fested in unforeseen ways. Scott’s recovery was long and slow. He spent a full year of going to 3-4 doctor appointments per week. He developed narcolepsy, nerve damage, short-term memory loss and mood swings. His hearing and eyesight deteriorated, and his physical capabilities were far from what they had been.    “People kept telling me that I was lucky to be alive, but that doesn’t make it any easier,” Scott says. He worked hard to regain his abilities and strength, but he ultimately recognized that he wasn’t See Ranahan on C2


Lynden Tribune | Wednesday, May 23, 2018


Ski to Sea

Continued from C1

Continued from C1

ever going to be who he was before he caught the flu. He was able to return to work in the shipyard, but he felt as though he’d aged multiple decades.    While Scott and Bobbi were grateful to the many caregivers who had helped them along their journey, including doctors Cristy Smith and Chao-ying Wu, it was clear that they had a lot of processing to do. They had been on a frightening roller-coaster ride that completely blindsided them.    The experience had taken its emotional toll on Bobbi, and Scott struggled coming to terms with his newfound limitations.    Doctors speculate that the ordeal was initiated by an overactive immune system response to the flu, which caused him to get pneumonia as well.    The pair sought out resources and support. They connected with support groups for ECMO survivors and their spouses, and they read about post-ICU syndrome. They realized that they were not alone.

   The partner agencies are Eversonbased Fire District 1, the Whatcom County Sheriff’s Department, the Washington State Patrol and the public works crews of both Everson and Nooksack.    Traffic control and diversion, in safety, are task number one, although the officers do manage to keep Main Street (also State Route 544) open to traffic in both directions. Over in Nooksack, north-south State Route 9 is also kept open, with careful and close monitoring of the interplay of bikes and cars.   “We have to constantly watch,” MacPhee summarizes.    All involved will go over their game plan a few days before, the chief says, even though a final call on whether the Nooksack is truly suitable for canoists could be made on the morning of the Sunday race. That would mean boaters would not get in the water for the Everson-to-Ferndale leg, and teams’ times would be directly transferred forward to the rough-terrain bikers.    MacPhee said on Monday that he considers the river to be “fairly high right now” and the call on it being safe enough for paddlers at about 50/50.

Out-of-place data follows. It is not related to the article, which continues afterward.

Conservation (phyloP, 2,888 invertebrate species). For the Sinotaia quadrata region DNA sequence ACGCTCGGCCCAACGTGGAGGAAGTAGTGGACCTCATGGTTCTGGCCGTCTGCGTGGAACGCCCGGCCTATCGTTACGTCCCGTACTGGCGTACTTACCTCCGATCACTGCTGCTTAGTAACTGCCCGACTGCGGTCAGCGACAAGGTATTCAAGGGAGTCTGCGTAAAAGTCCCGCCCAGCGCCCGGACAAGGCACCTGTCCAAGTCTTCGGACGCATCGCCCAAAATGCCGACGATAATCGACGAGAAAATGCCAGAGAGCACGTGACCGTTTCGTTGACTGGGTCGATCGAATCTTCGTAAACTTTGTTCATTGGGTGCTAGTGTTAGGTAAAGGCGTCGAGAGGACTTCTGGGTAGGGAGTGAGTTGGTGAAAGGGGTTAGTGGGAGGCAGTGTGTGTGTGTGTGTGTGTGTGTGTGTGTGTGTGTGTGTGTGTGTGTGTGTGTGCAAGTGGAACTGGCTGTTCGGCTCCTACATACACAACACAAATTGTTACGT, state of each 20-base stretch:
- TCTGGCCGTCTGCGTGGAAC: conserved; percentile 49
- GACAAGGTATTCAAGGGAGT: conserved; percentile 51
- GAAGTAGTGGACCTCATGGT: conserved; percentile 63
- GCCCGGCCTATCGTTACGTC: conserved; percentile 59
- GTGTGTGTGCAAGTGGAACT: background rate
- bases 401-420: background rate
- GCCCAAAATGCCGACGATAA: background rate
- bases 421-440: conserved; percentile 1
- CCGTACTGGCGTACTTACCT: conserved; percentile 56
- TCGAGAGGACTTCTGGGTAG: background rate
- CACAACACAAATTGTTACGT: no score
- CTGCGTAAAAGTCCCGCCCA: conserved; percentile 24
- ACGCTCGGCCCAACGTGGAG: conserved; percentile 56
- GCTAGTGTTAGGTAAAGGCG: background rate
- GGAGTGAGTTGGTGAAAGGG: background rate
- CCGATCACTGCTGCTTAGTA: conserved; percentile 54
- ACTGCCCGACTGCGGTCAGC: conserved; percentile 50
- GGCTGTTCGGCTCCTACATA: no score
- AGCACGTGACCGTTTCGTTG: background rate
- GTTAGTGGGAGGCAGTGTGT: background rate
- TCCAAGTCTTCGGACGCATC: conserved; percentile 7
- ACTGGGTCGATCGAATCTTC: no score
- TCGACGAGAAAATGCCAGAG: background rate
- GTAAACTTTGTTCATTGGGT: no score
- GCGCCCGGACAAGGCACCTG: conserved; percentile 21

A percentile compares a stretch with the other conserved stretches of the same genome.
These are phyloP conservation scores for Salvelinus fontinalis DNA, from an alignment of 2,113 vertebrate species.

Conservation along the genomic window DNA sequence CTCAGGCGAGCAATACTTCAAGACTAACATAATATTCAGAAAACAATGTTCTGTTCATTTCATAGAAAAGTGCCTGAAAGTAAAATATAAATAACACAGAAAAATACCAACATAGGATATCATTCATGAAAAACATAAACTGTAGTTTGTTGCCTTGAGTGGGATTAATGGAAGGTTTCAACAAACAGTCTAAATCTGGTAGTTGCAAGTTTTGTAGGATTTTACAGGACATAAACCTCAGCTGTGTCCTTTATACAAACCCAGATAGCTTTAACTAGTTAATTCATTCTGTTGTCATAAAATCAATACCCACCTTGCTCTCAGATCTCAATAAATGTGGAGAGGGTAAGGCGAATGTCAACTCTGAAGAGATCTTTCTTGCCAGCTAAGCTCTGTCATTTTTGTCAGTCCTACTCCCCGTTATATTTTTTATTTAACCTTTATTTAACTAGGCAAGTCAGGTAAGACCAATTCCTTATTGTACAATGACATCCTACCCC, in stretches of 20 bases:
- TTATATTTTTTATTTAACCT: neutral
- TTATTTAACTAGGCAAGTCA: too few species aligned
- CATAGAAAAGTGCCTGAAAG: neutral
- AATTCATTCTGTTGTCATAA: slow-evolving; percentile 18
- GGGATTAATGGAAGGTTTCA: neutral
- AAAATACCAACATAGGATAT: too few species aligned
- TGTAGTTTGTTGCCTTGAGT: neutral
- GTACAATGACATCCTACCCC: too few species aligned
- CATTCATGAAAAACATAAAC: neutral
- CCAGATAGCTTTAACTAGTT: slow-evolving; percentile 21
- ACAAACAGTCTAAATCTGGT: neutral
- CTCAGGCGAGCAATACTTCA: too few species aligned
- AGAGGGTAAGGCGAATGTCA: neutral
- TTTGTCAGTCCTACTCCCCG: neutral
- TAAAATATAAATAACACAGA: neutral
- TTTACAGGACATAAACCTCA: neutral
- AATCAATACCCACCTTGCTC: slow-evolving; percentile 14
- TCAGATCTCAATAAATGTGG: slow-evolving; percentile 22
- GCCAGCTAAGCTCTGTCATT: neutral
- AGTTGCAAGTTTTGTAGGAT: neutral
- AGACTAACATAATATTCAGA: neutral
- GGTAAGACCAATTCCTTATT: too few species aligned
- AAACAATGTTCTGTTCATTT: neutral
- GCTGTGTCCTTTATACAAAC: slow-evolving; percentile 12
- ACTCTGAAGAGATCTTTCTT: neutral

Turning frustration into passion    Scott and Bobbi’s experiences fueled their desire to make a difference for others. They hope to one day be able to volunteer with ICU patients and their families, coaching them through returning home, helping them recognize that their lives will never be the same.    Scott also envisions a gym for ICU survivors. He dreams of creating a modest space with simple weight and workout equipment for post-ICU patients to gradually increase their physical activity.    “People can push one another and help each other get back on their feet,” he says.    Scott’s unexpected medical journey has not been easy, and it’s far from over.    It’s unclear what the future will hold, but it’s clear that his determination will help guide him to many fortuitous developments, especially with Bobbi at his side.    Reached directly this week, Scott said he remains passionate about helping anyone else get through what he experienced. “I’m still fighting this rap,” he said, but he also is carried by the astonished claim of the ICU folks that “you are a miracle.” At least 80 percent of those who went through what he did are either dead or totally non-functional while he is back to work and lifting weights again, Scott said.    If you have the skills, tools and/or interest to support Scott’s vision of creating a post-ICU recovery gym, please contact him at or 360-305-5281.


The exertion and excitement of the Ski to Sea Race return Sunday to Everson, where the road biking leg gives way to river canoeing. (File photos)